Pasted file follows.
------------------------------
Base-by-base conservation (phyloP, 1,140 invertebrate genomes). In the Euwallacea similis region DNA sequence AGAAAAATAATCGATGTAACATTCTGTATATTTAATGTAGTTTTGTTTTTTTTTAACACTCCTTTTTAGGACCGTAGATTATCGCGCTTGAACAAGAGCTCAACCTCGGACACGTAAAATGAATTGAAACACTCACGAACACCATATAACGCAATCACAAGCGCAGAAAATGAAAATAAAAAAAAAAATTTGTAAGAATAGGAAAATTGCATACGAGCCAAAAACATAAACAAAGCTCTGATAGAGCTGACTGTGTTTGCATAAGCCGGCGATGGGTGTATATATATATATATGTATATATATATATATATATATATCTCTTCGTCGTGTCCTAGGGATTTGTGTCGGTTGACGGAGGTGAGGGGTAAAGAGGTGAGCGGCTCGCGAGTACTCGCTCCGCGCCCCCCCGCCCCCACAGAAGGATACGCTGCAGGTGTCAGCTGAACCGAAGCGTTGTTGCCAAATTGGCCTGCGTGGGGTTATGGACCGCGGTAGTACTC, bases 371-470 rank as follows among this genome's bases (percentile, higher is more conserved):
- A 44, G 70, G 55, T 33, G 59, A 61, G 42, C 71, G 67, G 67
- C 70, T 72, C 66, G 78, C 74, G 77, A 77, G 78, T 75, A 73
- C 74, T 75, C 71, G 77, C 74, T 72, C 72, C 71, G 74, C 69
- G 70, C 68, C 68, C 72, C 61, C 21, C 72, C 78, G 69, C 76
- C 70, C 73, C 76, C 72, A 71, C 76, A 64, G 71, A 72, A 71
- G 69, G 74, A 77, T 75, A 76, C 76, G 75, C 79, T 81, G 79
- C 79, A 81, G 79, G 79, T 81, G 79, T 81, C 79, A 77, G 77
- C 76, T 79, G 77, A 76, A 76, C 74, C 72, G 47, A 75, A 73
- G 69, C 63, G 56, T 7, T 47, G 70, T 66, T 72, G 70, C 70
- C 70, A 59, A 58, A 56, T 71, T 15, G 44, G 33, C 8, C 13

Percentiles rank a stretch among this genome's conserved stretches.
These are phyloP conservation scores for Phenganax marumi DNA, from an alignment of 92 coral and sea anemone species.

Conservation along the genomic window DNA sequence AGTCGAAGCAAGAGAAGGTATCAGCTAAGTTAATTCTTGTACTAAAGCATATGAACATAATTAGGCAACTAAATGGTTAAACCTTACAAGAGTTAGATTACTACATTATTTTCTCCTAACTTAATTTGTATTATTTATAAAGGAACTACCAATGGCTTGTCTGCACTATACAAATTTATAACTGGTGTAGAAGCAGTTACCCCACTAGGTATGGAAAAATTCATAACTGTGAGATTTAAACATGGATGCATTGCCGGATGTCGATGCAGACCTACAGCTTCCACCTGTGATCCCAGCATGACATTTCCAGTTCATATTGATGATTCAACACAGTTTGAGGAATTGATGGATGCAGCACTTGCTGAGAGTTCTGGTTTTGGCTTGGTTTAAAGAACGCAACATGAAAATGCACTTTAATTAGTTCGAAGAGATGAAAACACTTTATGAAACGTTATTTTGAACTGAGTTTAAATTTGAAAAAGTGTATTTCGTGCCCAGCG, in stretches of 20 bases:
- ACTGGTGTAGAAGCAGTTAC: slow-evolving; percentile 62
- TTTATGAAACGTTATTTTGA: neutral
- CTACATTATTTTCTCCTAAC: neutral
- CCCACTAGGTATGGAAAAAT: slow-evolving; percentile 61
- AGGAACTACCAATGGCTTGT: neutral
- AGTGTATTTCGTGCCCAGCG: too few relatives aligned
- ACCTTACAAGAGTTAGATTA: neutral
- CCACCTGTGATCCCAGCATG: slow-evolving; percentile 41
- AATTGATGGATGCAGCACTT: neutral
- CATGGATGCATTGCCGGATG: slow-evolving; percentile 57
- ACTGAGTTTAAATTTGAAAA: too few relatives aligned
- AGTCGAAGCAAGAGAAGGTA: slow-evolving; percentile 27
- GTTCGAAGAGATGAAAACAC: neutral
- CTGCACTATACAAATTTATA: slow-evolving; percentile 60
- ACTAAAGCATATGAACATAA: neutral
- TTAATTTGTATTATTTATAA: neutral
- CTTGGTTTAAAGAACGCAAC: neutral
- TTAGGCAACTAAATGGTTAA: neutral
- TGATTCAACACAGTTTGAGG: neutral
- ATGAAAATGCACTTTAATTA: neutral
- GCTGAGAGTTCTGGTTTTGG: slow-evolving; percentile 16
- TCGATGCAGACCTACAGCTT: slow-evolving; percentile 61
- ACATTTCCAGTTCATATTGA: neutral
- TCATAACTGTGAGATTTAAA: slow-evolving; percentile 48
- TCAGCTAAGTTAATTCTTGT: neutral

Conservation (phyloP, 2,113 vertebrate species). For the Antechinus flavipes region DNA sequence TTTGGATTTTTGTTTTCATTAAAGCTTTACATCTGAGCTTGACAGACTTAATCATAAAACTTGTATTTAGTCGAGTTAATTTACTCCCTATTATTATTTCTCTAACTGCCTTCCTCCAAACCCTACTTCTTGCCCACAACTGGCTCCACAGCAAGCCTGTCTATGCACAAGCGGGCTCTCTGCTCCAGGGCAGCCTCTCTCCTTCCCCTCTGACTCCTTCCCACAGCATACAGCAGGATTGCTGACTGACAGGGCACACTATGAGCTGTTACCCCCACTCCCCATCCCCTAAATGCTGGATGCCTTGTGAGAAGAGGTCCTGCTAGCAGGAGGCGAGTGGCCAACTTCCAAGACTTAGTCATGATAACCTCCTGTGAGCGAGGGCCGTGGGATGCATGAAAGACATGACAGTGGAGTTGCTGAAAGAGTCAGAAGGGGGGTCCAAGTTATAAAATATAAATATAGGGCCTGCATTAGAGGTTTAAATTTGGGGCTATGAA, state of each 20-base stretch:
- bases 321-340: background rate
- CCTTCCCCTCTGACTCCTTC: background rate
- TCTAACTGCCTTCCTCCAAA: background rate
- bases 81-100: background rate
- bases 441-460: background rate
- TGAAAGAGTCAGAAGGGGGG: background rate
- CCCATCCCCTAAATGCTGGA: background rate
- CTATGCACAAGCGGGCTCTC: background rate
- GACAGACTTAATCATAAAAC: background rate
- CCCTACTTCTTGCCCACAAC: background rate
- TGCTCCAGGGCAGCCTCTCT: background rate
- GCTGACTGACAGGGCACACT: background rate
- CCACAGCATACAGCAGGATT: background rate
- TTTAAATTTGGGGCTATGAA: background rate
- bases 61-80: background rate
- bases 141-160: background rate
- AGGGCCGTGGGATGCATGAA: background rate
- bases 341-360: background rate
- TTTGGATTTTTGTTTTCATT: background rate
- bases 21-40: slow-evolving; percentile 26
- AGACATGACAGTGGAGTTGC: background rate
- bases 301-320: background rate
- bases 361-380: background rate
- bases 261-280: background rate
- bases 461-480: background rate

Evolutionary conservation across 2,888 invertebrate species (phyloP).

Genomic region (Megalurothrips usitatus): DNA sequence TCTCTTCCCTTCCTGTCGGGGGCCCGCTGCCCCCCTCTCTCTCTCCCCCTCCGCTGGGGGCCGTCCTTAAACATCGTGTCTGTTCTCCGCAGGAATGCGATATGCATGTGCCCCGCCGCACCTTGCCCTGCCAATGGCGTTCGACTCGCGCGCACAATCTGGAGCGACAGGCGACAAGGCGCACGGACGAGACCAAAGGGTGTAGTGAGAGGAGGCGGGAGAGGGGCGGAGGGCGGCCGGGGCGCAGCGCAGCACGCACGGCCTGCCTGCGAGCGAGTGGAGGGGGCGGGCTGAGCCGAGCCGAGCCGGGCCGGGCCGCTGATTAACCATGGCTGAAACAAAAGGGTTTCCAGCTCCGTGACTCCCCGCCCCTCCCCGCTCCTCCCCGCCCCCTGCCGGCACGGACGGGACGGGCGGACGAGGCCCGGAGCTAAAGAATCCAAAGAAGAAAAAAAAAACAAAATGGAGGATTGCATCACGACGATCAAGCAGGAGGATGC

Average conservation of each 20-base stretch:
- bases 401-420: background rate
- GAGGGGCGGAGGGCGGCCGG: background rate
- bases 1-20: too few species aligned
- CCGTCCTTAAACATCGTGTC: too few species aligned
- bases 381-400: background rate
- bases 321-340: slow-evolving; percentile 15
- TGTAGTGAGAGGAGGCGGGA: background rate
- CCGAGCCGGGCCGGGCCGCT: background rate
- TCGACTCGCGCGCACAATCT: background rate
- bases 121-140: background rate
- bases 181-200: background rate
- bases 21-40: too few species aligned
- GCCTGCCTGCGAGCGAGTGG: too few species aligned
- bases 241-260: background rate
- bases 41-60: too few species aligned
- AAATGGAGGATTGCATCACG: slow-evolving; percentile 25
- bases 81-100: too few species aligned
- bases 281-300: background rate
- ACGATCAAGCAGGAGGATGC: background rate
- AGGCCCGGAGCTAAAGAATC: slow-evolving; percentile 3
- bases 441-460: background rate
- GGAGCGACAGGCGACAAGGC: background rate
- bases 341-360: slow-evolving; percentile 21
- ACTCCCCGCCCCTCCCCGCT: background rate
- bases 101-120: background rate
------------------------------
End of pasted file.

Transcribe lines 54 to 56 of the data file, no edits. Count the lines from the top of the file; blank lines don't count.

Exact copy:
- TTTAAATTTGGGGCTATGAA: background rate
- bases 61-80: background rate
- bases 141-160: background rate